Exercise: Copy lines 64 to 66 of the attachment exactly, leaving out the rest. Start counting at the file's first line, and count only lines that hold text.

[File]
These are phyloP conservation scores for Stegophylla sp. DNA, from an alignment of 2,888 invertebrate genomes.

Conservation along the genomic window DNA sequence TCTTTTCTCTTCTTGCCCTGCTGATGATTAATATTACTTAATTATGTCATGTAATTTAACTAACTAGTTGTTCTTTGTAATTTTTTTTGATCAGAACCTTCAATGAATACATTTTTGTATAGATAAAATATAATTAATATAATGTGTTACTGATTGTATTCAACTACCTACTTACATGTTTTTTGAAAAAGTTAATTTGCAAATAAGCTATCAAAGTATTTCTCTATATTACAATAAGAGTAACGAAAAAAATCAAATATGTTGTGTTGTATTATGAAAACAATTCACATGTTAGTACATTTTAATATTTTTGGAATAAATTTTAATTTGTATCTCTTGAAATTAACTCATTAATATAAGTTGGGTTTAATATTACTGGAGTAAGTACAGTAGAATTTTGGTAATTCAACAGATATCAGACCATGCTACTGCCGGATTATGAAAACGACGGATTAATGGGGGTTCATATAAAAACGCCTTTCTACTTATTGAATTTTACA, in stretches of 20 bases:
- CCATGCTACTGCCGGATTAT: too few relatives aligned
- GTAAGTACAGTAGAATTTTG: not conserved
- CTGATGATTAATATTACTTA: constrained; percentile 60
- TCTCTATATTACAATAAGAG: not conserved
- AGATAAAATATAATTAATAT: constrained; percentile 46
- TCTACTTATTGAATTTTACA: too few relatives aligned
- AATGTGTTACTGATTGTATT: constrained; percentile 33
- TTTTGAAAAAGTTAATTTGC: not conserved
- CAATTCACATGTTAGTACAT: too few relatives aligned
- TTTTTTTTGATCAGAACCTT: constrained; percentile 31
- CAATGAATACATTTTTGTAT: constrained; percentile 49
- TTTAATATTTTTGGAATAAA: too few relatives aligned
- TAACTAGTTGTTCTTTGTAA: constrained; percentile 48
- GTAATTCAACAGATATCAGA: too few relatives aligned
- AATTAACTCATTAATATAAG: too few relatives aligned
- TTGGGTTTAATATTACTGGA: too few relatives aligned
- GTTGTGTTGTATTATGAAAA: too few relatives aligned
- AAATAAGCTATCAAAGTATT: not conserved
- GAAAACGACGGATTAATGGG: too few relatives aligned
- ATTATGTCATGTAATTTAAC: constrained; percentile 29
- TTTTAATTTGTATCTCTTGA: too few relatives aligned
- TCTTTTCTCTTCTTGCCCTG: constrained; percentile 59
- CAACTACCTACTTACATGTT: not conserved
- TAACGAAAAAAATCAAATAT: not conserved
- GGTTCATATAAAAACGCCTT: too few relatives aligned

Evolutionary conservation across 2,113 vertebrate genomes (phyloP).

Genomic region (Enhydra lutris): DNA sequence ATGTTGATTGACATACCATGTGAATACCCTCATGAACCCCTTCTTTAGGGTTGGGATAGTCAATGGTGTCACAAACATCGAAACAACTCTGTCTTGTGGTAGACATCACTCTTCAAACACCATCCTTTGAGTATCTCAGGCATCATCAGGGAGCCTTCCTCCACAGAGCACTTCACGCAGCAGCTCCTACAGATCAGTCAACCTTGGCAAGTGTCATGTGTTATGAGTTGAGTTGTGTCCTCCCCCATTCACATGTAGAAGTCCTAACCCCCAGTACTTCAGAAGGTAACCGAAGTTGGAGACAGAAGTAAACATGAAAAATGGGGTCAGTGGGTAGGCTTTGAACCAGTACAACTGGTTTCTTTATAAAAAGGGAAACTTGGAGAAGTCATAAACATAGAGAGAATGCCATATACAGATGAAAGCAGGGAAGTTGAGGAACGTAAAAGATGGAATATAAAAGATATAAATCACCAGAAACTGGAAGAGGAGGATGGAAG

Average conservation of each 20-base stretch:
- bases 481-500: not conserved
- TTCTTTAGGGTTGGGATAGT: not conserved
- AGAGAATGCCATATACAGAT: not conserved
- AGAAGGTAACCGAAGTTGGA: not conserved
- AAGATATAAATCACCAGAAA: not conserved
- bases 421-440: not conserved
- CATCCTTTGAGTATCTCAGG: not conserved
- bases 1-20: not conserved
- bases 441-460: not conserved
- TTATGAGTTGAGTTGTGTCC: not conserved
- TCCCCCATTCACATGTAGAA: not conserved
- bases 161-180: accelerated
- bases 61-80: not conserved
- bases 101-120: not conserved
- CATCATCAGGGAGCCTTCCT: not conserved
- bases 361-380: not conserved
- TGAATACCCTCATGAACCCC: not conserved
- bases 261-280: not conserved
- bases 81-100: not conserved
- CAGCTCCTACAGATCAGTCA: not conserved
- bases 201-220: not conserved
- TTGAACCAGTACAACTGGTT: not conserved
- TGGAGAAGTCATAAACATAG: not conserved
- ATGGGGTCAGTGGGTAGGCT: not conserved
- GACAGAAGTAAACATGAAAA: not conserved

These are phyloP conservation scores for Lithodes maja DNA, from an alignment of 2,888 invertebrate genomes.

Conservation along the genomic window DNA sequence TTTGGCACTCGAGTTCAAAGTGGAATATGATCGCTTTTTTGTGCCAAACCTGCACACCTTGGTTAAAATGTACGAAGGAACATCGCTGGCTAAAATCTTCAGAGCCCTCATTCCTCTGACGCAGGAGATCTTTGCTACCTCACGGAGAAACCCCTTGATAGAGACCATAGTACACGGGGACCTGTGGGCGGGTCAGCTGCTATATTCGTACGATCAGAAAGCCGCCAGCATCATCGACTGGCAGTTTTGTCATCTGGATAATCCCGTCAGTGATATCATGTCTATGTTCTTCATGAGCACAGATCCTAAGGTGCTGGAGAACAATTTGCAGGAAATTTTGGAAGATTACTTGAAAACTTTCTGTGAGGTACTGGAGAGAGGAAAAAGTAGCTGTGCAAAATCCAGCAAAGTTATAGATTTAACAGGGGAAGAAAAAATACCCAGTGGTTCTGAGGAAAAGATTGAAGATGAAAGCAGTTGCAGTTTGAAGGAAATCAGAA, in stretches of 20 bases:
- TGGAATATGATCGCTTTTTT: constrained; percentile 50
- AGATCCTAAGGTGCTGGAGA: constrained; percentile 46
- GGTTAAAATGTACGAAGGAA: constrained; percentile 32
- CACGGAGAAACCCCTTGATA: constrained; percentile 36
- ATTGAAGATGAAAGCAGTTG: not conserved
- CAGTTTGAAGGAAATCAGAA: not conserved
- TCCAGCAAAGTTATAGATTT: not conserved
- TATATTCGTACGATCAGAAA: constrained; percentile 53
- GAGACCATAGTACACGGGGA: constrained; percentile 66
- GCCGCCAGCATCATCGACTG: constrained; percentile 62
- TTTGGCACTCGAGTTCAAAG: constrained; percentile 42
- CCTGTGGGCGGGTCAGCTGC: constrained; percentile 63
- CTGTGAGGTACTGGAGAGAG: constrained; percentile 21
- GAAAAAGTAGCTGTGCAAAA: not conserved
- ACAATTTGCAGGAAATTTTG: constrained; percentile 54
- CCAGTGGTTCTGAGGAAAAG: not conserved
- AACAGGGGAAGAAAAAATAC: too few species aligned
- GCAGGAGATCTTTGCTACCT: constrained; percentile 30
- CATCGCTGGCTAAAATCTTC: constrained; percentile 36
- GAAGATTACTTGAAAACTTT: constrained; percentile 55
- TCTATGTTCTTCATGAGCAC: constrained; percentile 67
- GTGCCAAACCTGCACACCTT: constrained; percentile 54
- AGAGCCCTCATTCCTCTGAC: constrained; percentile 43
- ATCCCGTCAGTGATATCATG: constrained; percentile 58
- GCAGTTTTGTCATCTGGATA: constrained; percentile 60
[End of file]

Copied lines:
- TCCAGCAAAGTTATAGATTT: not conserved
- TATATTCGTACGATCAGAAA: constrained; percentile 53
- GAGACCATAGTACACGGGGA: constrained; percentile 66